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Six Tips For Getting The Best From Your Tractor Tyres

Fri, 24 Dec 2021 | PRODUCTS

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A modern tractor’s advanced productivity features are worth little if it cannot effectively and efficiently put its power to the ground. So, what can owners and operators do to ensure their tractor tyres are up to the task?

 1. Tractor tyre condition

When checking the suitability and soundness of tractor tyres in preparation for work, first assess their condition, starting with the tread. Tractor tyres with less than ten per cent tread are unlikely to be capable of good field-holding and grip. Look for cuts in the tread bars that may affect the tractor tire’sability and safety. Also, look in between the bars to ensure the area between each one is free from severe splits and cracks, as this can be a more vulnerable area as the tread bars are worn down over a tractor tyre’s lifetime. Next, examine the sidewalls on both the outside and inside of each tractor tyre. These can potentially become damaged on very stony soils, mainly where ploughing in the furrow is practised. Look for splits and cracks. If these have become serious enough to create bulges, you must replace the tractor tyre.

2. Wheel condition

Also, ensure that the tractor wheels themselves are examined for damage. Rim damage can be of particular concern, as it can seriously affect the security of the tractor’s tyre on its rim, with the potential for blow-out if the bead should become unseated. Wheel nuts should, of course, be checked regularly as suggested in your tractor’s operator’s manual.

3. Inflation gauge and compressor

Before checking tractor tyre pressures, ensure you use a good quality and accurate gauge. You should also make sure your compressor is safe and effective, with regular service by an expert engineer being advisable.

4. Correct inflation pressure

Use the guidelines given by the manufacturer of your tractor tyres to ensure they are inflated to the correct pressures for the tasks, speeds, loads and conditions in which they will be operating. Before commencing inflation, the last of the tractor tyre condition checks should be for the inflation valve itself, ensuring it is clean, undamaged and soundly attached to the tyre. A tractor tyre specialist from your chosen manufacturer or dealer should be able to advice on the correct pressures for the load your tractor will be operating at with a particular implement.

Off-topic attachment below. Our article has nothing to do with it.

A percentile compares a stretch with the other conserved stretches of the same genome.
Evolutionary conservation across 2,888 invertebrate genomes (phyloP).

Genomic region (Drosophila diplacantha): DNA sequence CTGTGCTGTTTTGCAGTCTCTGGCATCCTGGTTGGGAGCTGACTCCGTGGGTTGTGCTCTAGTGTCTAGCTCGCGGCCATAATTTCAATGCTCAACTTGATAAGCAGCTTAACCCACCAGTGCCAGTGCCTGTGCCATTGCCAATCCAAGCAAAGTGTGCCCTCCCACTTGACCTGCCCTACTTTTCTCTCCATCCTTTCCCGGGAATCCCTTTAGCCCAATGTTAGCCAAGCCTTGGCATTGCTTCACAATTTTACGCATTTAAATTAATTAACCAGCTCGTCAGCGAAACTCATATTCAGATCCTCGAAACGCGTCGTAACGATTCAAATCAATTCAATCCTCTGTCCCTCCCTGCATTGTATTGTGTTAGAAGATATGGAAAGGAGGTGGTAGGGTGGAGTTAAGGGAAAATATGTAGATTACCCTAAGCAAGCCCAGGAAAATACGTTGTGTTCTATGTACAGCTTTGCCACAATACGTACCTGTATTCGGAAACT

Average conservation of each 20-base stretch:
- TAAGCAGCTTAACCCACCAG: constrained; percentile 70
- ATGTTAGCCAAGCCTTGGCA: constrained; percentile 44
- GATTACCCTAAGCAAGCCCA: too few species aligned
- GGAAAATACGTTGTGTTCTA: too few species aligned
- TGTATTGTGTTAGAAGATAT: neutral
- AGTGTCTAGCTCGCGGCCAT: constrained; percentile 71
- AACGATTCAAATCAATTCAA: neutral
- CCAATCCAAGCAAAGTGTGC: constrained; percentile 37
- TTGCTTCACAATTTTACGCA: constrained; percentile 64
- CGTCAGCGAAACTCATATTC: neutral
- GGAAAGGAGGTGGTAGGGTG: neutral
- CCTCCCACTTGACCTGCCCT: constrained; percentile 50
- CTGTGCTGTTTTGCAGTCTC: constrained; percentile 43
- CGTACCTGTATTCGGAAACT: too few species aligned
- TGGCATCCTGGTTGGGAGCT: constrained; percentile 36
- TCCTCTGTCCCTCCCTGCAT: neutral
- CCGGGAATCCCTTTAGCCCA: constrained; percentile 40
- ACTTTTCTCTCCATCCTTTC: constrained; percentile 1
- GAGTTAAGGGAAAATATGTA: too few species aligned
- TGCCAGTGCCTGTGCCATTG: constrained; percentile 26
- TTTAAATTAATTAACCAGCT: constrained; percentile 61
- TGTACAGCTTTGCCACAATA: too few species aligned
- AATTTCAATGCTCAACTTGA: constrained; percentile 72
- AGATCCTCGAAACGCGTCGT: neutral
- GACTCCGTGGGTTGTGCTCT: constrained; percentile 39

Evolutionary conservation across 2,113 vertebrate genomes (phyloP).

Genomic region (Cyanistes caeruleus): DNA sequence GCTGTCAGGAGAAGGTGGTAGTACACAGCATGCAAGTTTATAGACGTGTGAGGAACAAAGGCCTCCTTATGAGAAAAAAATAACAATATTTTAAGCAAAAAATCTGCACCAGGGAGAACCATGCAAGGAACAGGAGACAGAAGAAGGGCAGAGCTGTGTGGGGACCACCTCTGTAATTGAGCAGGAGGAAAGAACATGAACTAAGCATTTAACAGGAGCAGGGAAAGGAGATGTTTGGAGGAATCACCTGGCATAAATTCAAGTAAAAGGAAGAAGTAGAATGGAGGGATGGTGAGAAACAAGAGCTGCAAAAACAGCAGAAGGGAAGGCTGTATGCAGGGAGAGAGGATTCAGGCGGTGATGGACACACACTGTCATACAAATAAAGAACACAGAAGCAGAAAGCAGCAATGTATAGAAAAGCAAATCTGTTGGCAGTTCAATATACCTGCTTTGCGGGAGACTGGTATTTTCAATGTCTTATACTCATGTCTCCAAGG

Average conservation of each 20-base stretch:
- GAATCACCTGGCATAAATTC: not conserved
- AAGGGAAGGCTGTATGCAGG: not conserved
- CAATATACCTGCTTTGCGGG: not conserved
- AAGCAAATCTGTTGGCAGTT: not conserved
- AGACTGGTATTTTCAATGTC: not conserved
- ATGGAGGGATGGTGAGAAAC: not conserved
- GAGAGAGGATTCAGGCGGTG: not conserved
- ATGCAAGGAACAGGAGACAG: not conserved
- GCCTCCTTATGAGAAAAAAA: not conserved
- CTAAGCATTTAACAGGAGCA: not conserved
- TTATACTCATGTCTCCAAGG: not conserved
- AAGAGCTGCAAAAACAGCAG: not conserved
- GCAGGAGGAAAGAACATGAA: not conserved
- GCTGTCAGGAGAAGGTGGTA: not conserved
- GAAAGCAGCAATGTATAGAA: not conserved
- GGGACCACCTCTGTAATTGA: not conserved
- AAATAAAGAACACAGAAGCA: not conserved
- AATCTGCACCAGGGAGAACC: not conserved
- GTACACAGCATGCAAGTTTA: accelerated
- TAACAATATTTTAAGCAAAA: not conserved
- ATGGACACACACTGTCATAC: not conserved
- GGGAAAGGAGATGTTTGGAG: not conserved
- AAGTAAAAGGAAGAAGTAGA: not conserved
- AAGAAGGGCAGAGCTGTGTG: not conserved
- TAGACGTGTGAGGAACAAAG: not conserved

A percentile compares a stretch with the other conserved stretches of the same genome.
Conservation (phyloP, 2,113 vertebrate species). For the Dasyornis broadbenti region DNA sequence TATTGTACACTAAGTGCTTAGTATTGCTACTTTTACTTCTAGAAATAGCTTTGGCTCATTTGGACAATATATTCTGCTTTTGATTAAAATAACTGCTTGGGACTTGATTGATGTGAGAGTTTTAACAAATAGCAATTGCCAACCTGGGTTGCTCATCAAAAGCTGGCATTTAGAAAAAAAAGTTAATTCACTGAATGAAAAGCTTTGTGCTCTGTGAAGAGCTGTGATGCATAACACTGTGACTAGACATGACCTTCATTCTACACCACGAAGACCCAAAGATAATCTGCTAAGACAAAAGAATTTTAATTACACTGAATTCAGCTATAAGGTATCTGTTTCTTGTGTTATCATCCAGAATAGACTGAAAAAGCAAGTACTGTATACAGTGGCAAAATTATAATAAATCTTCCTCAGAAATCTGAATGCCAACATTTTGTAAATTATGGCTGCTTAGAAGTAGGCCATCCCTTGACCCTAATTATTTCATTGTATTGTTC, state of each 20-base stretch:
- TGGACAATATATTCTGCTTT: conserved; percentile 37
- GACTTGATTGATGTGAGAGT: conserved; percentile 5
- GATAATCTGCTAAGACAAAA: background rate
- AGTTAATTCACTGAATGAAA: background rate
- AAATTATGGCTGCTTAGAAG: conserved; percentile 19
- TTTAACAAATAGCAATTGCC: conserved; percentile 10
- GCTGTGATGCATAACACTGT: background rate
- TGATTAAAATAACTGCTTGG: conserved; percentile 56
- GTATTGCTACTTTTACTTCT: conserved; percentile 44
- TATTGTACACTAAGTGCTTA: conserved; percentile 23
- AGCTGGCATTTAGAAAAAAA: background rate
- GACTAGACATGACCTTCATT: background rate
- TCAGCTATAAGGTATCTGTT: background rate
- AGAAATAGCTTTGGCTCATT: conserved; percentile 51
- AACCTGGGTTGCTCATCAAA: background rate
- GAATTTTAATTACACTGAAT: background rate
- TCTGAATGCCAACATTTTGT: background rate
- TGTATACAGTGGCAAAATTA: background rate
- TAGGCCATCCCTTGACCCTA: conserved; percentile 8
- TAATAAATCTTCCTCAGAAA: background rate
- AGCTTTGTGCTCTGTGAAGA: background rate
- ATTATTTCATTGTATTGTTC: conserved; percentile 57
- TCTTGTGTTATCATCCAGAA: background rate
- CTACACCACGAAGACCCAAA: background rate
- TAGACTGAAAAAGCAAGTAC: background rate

5. Check pressures regularly

Check your tractor’s tyre pressures each day before work begins, as the slightest penetration of the inner carcase and (if fitted) the tube can lead to a relatively slow loss of air, which can have a significant impact on efficacy, efficiency and safety. And while underinflated tractor tyres can slip on the rim and incur carcase damage – as well as resulting in a tractor using more fuel – overinflated tractor tyres can cause more significant soil damage and tyre wear. Both will be costly in the long run.

6. Working tips

With your tractor and its tyres all set for work, it’s worth remembering a few tips for top performance. If working on primary or secondary tillage tasks, use your machine’s wheel slip monitor to ensure slip is kept in the ideal range, with slight slippage helping to transfer tractive force from the tractor tyres while protecting the topsoil. Slip should be no more than 12-15%. On the road, meanwhile, it goes without saying that smooth acceleration and braking will help get the maximum wear life from your tractor’s tyres , while on tarmac or yard concrete keeping tight turns to a minimum where possible will minimise scrubbing.

Follow these six guidelines, and you will get the best from your tractor tyres – and your tractor.